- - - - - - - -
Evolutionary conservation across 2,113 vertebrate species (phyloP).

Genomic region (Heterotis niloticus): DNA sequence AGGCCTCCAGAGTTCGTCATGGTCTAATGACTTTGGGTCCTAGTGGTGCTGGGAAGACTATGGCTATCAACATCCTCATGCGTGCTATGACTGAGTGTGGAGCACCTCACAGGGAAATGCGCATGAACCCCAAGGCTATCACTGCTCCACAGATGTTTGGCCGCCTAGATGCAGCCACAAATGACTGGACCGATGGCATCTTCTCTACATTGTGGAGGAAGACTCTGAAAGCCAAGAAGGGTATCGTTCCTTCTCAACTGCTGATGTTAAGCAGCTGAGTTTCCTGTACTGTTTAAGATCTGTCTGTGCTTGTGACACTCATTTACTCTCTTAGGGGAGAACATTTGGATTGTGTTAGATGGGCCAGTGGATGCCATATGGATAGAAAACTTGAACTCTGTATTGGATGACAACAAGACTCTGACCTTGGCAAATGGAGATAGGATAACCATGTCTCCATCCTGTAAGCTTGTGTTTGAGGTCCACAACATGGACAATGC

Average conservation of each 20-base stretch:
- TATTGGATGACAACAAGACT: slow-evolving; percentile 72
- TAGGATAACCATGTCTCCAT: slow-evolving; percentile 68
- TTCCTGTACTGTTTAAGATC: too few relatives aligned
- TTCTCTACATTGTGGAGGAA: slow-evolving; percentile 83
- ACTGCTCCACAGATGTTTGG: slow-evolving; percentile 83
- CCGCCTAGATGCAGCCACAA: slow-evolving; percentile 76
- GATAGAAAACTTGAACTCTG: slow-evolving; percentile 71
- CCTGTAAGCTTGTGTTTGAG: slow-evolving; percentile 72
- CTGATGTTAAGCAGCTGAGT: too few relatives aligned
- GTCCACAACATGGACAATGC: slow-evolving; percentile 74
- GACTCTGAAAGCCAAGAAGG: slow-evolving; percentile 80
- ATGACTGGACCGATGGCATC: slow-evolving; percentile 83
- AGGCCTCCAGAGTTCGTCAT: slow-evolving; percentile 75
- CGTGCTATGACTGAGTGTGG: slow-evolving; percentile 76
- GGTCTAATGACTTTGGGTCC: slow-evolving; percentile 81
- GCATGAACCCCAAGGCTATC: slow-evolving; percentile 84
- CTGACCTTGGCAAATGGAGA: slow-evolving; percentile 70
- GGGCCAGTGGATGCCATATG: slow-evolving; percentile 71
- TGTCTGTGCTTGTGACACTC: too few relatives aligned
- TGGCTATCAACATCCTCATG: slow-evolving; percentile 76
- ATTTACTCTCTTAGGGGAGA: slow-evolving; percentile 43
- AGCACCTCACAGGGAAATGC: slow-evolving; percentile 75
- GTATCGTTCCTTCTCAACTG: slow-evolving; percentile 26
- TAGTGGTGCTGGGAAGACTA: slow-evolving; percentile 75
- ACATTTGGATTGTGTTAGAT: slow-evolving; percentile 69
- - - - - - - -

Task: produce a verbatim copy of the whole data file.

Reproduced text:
Evolutionary conservation across 2,113 vertebrate species (phyloP).

Genomic region (Heterotis niloticus): DNA sequence AGGCCTCCAGAGTTCGTCATGGTCTAATGACTTTGGGTCCTAGTGGTGCTGGGAAGACTATGGCTATCAACATCCTCATGCGTGCTATGACTGAGTGTGGAGCACCTCACAGGGAAATGCGCATGAACCCCAAGGCTATCACTGCTCCACAGATGTTTGGCCGCCTAGATGCAGCCACAAATGACTGGACCGATGGCATCTTCTCTACATTGTGGAGGAAGACTCTGAAAGCCAAGAAGGGTATCGTTCCTTCTCAACTGCTGATGTTAAGCAGCTGAGTTTCCTGTACTGTTTAAGATCTGTCTGTGCTTGTGACACTCATTTACTCTCTTAGGGGAGAACATTTGGATTGTGTTAGATGGGCCAGTGGATGCCATATGGATAGAAAACTTGAACTCTGTATTGGATGACAACAAGACTCTGACCTTGGCAAATGGAGATAGGATAACCATGTCTCCATCCTGTAAGCTTGTGTTTGAGGTCCACAACATGGACAATGC

Average conservation of each 20-base stretch:
- TATTGGATGACAACAAGACT: slow-evolving; percentile 72
- TAGGATAACCATGTCTCCAT: slow-evolving; percentile 68
- TTCCTGTACTGTTTAAGATC: too few relatives aligned
- TTCTCTACATTGTGGAGGAA: slow-evolving; percentile 83
- ACTGCTCCACAGATGTTTGG: slow-evolving; percentile 83
- CCGCCTAGATGCAGCCACAA: slow-evolving; percentile 76
- GATAGAAAACTTGAACTCTG: slow-evolving; percentile 71
- CCTGTAAGCTTGTGTTTGAG: slow-evolving; percentile 72
- CTGATGTTAAGCAGCTGAGT: too few relatives aligned
- GTCCACAACATGGACAATGC: slow-evolving; percentile 74
- GACTCTGAAAGCCAAGAAGG: slow-evolving; percentile 80
- ATGACTGGACCGATGGCATC: slow-evolving; percentile 83
- AGGCCTCCAGAGTTCGTCAT: slow-evolving; percentile 75
- CGTGCTATGACTGAGTGTGG: slow-evolving; percentile 76
- GGTCTAATGACTTTGGGTCC: slow-evolving; percentile 81
- GCATGAACCCCAAGGCTATC: slow-evolving; percentile 84
- CTGACCTTGGCAAATGGAGA: slow-evolving; percentile 70
- GGGCCAGTGGATGCCATATG: slow-evolving; percentile 71
- TGTCTGTGCTTGTGACACTC: too few relatives aligned
- TGGCTATCAACATCCTCATG: slow-evolving; percentile 76
- ATTTACTCTCTTAGGGGAGA: slow-evolving; percentile 43
- AGCACCTCACAGGGAAATGC: slow-evolving; percentile 75
- GTATCGTTCCTTCTCAACTG: slow-evolving; percentile 26
- TAGTGGTGCTGGGAAGACTA: slow-evolving; percentile 75
- ACATTTGGATTGTGTTAGAT: slow-evolving; percentile 69